RT asked me if the Fed was going to raise interest rates. I answered that the purpose of low interest rates was to restore the solvency of the balance sheets of the ‘banks too big to fail’ by raising debt prices. The lower the interest rate, the higher the prices of debt instruments. The Fed drives bond prices up by purchasing bonds, and the Fed raises interest rates by selling bonds, or by purchasing fewer of them than previously.
    I told RT that a real increase in interest rates would undercut the Fed’s policy of rescuing the balance sheets of the big banks whose balance sheets were loaded up with bad debt that desperately needed a rise in debt prices for the banks to remain solvent.

    This post was published at Paul Craig Roberts on June 19, 2017.


  • German Politicians Hammer the ECB, But Only to Get Votes

    They know: the Eurozone would plunge into a sovereign debt crisis all over again, only worse this time.
    By Don Quijones, Spain & Mexico, editor at WOLF STREET. These days it’s easy to tell when general elections are approaching in Germany: members of the ruling government begin bewailing, in perfect unison, the ECB’s ultra-loose monetary policy. Leading the charge this time was Finance Minister Wolfgang Schaeuble, who on Tuesday urged the ECB to change its policy ‘in a timely manner’, warning that very low interest rates had caused problems in ‘some parts of the world.’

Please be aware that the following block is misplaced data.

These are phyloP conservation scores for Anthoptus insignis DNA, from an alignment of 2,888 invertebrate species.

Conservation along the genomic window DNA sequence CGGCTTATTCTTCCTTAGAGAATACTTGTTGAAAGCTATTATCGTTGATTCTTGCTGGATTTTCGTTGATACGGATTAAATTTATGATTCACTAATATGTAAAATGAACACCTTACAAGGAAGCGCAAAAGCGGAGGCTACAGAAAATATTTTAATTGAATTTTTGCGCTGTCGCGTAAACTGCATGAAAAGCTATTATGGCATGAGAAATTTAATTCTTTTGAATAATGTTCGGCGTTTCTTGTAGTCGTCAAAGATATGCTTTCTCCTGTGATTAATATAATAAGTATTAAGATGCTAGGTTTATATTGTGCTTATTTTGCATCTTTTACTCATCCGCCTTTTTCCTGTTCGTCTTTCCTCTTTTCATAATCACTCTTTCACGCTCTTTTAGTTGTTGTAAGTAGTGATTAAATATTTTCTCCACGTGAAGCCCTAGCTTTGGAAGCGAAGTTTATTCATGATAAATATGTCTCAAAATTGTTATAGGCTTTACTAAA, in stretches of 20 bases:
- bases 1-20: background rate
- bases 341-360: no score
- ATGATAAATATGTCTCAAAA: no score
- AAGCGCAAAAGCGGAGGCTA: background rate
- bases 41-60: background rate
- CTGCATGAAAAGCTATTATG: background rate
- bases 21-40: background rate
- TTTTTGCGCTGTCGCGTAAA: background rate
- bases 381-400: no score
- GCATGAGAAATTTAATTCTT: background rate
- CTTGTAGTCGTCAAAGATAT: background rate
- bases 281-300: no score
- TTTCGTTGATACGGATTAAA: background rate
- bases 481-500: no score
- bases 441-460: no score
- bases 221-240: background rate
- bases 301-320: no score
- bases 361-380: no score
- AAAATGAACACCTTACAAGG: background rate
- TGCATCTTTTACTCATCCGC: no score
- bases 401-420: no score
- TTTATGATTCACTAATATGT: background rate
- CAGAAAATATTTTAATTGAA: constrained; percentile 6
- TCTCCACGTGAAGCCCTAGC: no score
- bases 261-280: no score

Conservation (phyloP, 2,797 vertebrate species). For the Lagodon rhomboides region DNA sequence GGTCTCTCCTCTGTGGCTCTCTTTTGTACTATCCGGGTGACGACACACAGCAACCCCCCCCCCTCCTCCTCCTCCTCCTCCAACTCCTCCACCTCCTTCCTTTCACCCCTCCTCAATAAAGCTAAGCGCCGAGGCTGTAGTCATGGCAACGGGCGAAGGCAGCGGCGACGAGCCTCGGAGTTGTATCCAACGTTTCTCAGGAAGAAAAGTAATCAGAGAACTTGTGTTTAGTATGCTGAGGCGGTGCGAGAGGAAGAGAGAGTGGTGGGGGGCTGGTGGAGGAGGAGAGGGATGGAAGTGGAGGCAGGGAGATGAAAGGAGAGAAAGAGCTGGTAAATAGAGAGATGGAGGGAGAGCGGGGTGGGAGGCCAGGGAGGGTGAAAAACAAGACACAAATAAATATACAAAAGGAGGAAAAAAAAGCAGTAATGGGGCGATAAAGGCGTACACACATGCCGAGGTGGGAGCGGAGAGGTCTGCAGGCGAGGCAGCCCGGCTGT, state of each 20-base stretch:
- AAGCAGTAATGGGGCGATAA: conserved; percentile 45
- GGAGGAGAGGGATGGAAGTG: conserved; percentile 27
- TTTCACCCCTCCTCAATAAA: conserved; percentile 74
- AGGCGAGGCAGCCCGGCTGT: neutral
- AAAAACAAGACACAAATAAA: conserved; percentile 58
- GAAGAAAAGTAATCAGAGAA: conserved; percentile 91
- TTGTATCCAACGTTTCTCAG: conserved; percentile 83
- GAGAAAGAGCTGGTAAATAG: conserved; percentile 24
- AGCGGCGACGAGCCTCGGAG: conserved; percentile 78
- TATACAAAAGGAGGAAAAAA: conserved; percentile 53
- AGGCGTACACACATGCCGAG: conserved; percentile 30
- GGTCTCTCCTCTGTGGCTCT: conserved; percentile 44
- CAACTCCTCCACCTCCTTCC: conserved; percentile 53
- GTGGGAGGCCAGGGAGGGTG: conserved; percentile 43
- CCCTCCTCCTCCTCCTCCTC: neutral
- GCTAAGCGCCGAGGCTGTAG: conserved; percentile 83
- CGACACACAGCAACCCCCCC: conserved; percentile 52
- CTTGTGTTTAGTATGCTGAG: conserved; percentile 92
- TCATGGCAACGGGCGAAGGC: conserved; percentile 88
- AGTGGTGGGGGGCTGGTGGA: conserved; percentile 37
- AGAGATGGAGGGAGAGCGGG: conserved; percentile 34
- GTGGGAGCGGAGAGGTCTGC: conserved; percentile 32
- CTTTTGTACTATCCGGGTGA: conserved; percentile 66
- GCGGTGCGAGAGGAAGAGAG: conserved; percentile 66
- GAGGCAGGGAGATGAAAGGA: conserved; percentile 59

Werner Bahlsen, the head of the economic council of Merkel’s CDU conservatives, was next to take the baton. ‘The ongoing purchase of government bonds has already cost the European project a great deal of credibility and has damaged it,’ he said. ‘The ECB can only regain trust with the return to a sound monetary policy.’
    As Schaeuble and Balhsen well know, that is not likely to occur any time soon. Indeed, like all other Eurozone finance ministers, Schaeuble is benefiting handsomely from the record-low borrowing costs made possible by the ECB’s negative interest rate policy. But by attacking ECB policy he and his peers can make it seem that they take voters’ concerns about low interest rates seriously, while knowing perfectly well that the things they say have very little effect on what the ECB actually does.

    This post was published at Wolf Street on Jun 18, 2017.


  • Return of the Gold Bear?

    It was exactly one month ago we discussed our posture as a ‘bearish Gold bull.’
    The gold mining sector hit a historic low nearly 18 months ago but this new cycle has struggled to gain traction as metals prices have stagnated while the stock market and the US Dollar have trended higher. Unfortunately recent technical and fundamental developments argue that precious metals could come under serious pressure in the weeks and months ahead.
    First let me start with Gold’s fundamentals, which turned bearish a few months ago and could remain so through the fall. As we have argued, Gold is inversely correlated to real interest rates. Gold rises when real rates fall and Gold falls when real rates rise.
    Real interest rates bottomed in February and have trended higher ever since. As we know, the rate of inflation has peaked and is declining. Meanwhile, the fed funds rate has increased while bond yields have remained stable. The real fed funds rate and the real 5-year yield have increased by 1% in recent months. If inflation falls by another 0.5% and the fed funds rate is increased by another quarter point, then the real fed funds rate would be positive by the end of the year. That would mark a 2% increase inside of 10 months.

    This post was published at GoldSeek on 18 June 2017.


  • Here Comes Quantitative Tightening